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Our History

Artwork displayed on exterior wall of School building.

San Ildefonso Day School in Santa Fe, NM was established for the advancement and preservation of Pueblo tradition and culture through early elementary and grade school education. Three major legislative actions sparked a series of important initiatives regarding Pueblo and Tewa education, which helped facilitate the birth of San Ildefonso Day School:

  • The Indian Reorganization Act of 1934, which introduced Indian history and culture.
  • The Indian Self-Determination and Education Assistance Act of 1975, which allowed federally recognized tribes to determine education programs suitable for their children.
  • The Education Amendment Act of 1978, which empowered Indian School Boards and permitted the hiring of local teachers and staff. 

As a trailblazing partner of the Bureau of Indian Education (BIE), San Ildefonso Day School meets the specific learning needs of Tewa students from grades K - 6. This community of academic, cultural, and social learning was created to guide students through primary, secondary, higher education and adulthood. 

With San Ildefonso Day School’s partnership with the BIE, the goal has always been to provide quality education in accordance with the Pueblo community’s needs for social, cultural, and economic well-being. Advanced teaching tools, digital competencies, and evidence-based learning strategies are key to San Ildefonso Day School’s successful holistic curriculum.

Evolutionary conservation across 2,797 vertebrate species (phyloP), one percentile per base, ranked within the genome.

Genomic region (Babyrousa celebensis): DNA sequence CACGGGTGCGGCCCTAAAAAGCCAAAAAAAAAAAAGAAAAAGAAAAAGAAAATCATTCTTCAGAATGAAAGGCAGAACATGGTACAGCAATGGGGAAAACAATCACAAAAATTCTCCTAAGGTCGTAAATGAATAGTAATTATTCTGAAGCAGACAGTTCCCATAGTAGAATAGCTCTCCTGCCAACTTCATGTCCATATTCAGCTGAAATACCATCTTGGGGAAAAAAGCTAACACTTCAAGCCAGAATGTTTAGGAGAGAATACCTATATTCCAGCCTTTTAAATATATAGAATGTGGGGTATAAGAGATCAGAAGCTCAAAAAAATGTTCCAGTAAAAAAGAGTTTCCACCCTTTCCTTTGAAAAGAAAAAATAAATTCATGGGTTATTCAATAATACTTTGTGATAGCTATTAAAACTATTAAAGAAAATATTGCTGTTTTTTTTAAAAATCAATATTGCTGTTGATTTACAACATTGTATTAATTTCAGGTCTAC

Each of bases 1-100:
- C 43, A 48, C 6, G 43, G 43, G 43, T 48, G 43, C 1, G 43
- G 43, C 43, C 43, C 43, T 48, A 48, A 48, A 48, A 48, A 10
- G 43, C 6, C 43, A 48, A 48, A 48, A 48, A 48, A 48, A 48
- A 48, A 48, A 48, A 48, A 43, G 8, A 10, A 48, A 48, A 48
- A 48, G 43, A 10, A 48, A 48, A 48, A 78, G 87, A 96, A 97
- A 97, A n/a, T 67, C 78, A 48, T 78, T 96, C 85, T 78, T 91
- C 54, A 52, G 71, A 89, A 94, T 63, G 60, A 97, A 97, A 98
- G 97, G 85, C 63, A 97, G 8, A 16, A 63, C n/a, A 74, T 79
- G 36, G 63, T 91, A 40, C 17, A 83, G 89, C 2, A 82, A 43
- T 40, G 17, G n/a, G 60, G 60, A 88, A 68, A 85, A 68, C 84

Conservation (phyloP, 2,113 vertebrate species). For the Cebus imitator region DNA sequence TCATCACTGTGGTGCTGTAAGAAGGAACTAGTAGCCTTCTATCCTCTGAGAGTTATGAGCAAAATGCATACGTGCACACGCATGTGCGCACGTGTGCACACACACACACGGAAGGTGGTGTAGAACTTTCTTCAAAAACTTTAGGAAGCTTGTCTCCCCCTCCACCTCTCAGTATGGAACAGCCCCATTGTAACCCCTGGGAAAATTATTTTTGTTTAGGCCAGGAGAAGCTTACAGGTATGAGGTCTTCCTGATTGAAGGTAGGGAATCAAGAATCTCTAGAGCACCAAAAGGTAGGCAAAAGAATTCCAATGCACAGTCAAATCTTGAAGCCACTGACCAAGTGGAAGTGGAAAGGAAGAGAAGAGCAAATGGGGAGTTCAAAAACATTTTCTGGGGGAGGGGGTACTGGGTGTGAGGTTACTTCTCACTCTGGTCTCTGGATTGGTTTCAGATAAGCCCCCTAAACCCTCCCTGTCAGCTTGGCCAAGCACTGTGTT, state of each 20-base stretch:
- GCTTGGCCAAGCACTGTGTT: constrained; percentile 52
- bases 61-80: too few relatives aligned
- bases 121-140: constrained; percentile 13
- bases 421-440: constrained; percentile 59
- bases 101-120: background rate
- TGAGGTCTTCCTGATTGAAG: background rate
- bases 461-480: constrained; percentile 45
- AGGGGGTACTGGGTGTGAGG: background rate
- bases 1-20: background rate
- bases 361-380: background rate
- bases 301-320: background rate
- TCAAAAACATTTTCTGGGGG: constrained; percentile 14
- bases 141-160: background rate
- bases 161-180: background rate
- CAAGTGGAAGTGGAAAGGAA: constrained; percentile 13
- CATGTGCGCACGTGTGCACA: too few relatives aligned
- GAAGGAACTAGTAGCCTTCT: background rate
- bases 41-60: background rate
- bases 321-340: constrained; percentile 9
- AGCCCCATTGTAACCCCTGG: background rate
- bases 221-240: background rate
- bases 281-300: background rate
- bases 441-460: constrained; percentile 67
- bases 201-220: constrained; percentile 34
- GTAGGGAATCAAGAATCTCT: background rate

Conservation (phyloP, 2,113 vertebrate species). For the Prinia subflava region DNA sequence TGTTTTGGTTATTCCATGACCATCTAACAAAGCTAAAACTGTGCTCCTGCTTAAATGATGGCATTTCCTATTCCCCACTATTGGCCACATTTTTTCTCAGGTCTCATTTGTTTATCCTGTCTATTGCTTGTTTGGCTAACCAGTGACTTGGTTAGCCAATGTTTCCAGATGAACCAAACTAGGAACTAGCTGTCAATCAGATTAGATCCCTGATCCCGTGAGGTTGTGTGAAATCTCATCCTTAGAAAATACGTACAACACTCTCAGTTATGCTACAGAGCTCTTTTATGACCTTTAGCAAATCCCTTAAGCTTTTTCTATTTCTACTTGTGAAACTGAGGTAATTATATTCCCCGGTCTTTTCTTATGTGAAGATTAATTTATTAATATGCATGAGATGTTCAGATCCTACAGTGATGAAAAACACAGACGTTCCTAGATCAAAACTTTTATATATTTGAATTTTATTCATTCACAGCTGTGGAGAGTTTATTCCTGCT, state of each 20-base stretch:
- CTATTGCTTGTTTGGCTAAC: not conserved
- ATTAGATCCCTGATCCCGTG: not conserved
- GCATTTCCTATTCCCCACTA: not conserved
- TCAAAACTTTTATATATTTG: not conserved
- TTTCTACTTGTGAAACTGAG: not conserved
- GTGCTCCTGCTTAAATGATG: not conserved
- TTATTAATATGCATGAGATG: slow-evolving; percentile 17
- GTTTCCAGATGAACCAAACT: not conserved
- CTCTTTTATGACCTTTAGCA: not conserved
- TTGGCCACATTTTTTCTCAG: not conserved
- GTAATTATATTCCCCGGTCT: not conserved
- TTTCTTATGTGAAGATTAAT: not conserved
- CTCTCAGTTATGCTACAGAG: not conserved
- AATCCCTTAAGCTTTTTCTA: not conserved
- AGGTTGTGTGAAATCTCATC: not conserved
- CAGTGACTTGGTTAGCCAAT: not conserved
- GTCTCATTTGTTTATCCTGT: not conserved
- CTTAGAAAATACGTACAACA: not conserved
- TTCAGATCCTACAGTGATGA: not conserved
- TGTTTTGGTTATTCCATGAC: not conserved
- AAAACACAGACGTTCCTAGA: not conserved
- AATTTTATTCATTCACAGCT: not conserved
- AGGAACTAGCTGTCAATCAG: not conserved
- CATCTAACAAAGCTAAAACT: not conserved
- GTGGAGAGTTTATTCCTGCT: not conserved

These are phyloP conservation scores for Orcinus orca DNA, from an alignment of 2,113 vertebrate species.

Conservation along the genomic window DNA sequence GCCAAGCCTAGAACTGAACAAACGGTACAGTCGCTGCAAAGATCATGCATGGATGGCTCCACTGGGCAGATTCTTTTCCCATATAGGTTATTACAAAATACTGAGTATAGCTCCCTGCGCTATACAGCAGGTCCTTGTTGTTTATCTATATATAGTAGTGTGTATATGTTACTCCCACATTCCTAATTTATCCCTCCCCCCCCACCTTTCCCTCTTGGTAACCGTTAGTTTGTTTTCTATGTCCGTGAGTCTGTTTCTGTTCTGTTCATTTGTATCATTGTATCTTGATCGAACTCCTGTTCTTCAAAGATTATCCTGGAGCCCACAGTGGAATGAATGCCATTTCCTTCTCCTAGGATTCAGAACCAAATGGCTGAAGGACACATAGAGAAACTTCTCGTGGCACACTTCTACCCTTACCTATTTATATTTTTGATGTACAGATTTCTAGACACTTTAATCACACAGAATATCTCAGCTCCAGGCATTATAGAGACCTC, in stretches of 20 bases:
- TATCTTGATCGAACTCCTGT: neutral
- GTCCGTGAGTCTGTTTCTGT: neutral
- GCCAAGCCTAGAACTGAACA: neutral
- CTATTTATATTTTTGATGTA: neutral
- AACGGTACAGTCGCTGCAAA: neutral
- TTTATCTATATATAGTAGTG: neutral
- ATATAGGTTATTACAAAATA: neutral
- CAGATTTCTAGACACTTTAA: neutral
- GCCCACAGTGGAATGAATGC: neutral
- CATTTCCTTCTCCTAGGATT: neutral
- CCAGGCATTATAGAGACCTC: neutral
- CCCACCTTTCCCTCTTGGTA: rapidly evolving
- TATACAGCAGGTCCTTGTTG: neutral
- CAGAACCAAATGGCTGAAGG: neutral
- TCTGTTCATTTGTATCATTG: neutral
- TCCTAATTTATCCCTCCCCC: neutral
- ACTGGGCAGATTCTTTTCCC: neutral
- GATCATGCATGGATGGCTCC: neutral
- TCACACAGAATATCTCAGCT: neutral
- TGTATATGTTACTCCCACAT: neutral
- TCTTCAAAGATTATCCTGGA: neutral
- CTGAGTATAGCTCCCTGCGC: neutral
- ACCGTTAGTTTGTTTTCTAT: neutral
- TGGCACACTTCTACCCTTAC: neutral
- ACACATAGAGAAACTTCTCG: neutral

Ladder at cave entrance.

Originally, our people were settled in lands just north of our current Tewa tribe’s San Ildefonso location. The Elders say that we journeyed from the Mesa Verde complex, which is just north of New Mexico in southern Colorado. We hailed from this historic heritage site, where Ancestral Pueblo people thrived in the cliffs and mesas for over 700 years.

In our first move, we migrated to Bandelier, which is south of Los Alamos, NM. Our people were able to thrive there due to the rainfalls and our ability to build sustainable living structures. However, around 1300 A.D., after a prolonged drought, we were forced to migrate further south into the valleys of the Rio Grande. Once again, our people found a way to thrive.

It was during the early 1600s that Spanish conquistadors threatened to subdue our people and force their religion on us. This conflict ultimately led to the Great Pueblo Revolt of 1680. Po’pay of Ohkay Owingeh (formerly referred to as San Juan Pueblo) organized and led the revolt. Our people were brave; they withstood the Spaniards and climbed to the top of the Black Mesa, a volcanic basalt just north of our current pueblo. Ultimately, the siege ended with a compromise that preserved our freedom of religion and our rights to self-govern.

San Ildefonso Pueblo is the name given to our tribe by the Spaniards. In Spanish, Pueblo means town, but we refer to our specific location by Tribe. Our Tewa location name is “Po-woh-ge-oweenge”, which means “Where the Water Cuts Through.” The Spaniards named our Tribes/Pueblos after patron saints. San Ildefonso was named after Saint Ildefonsus who was an archbishop of Toledo Spain.

"Pueblo De San Ildefonso=New Mexico 1962" boulder school Sign.

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